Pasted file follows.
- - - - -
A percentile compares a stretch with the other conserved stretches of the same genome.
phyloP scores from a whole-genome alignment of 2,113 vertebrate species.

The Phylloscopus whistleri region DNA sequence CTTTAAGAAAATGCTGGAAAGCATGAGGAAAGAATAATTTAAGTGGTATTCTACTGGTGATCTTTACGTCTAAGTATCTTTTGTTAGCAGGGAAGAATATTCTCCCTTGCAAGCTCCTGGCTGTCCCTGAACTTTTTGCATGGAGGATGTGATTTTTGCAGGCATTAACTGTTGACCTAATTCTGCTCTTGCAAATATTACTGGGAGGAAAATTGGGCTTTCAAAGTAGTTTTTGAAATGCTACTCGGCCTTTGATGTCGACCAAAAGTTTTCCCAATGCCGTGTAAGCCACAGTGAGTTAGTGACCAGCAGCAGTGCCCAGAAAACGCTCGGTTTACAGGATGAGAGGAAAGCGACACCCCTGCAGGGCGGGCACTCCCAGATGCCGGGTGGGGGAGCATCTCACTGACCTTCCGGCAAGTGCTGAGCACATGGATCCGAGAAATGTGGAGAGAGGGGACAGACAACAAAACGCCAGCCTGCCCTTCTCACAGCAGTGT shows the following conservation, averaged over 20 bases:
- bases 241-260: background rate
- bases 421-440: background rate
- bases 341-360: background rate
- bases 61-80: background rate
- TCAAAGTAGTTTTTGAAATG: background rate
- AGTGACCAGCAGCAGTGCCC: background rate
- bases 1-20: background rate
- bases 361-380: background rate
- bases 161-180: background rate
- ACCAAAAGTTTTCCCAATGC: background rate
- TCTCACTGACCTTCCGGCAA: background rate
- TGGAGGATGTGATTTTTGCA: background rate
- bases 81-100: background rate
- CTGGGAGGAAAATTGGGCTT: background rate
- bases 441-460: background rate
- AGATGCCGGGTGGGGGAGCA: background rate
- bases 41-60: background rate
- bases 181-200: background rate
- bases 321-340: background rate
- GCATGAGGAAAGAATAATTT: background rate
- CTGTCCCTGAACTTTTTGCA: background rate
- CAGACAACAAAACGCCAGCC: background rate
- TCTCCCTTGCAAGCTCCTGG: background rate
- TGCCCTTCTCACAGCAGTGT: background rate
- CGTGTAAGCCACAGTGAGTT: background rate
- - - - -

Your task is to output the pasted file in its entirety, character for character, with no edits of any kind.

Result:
A percentile compares a stretch with the other conserved stretches of the same genome.
phyloP scores from a whole-genome alignment of 2,113 vertebrate species.

The Phylloscopus whistleri region DNA sequence CTTTAAGAAAATGCTGGAAAGCATGAGGAAAGAATAATTTAAGTGGTATTCTACTGGTGATCTTTACGTCTAAGTATCTTTTGTTAGCAGGGAAGAATATTCTCCCTTGCAAGCTCCTGGCTGTCCCTGAACTTTTTGCATGGAGGATGTGATTTTTGCAGGCATTAACTGTTGACCTAATTCTGCTCTTGCAAATATTACTGGGAGGAAAATTGGGCTTTCAAAGTAGTTTTTGAAATGCTACTCGGCCTTTGATGTCGACCAAAAGTTTTCCCAATGCCGTGTAAGCCACAGTGAGTTAGTGACCAGCAGCAGTGCCCAGAAAACGCTCGGTTTACAGGATGAGAGGAAAGCGACACCCCTGCAGGGCGGGCACTCCCAGATGCCGGGTGGGGGAGCATCTCACTGACCTTCCGGCAAGTGCTGAGCACATGGATCCGAGAAATGTGGAGAGAGGGGACAGACAACAAAACGCCAGCCTGCCCTTCTCACAGCAGTGT shows the following conservation, averaged over 20 bases:
- bases 241-260: background rate
- bases 421-440: background rate
- bases 341-360: background rate
- bases 61-80: background rate
- TCAAAGTAGTTTTTGAAATG: background rate
- AGTGACCAGCAGCAGTGCCC: background rate
- bases 1-20: background rate
- bases 361-380: background rate
- bases 161-180: background rate
- ACCAAAAGTTTTCCCAATGC: background rate
- TCTCACTGACCTTCCGGCAA: background rate
- TGGAGGATGTGATTTTTGCA: background rate
- bases 81-100: background rate
- CTGGGAGGAAAATTGGGCTT: background rate
- bases 441-460: background rate
- AGATGCCGGGTGGGGGAGCA: background rate
- bases 41-60: background rate
- bases 181-200: background rate
- bases 321-340: background rate
- GCATGAGGAAAGAATAATTT: background rate
- CTGTCCCTGAACTTTTTGCA: background rate
- CAGACAACAAAACGCCAGCC: background rate
- TCTCCCTTGCAAGCTCCTGG: background rate
- TGCCCTTCTCACAGCAGTGT: background rate
- CGTGTAAGCCACAGTGAGTT: background rate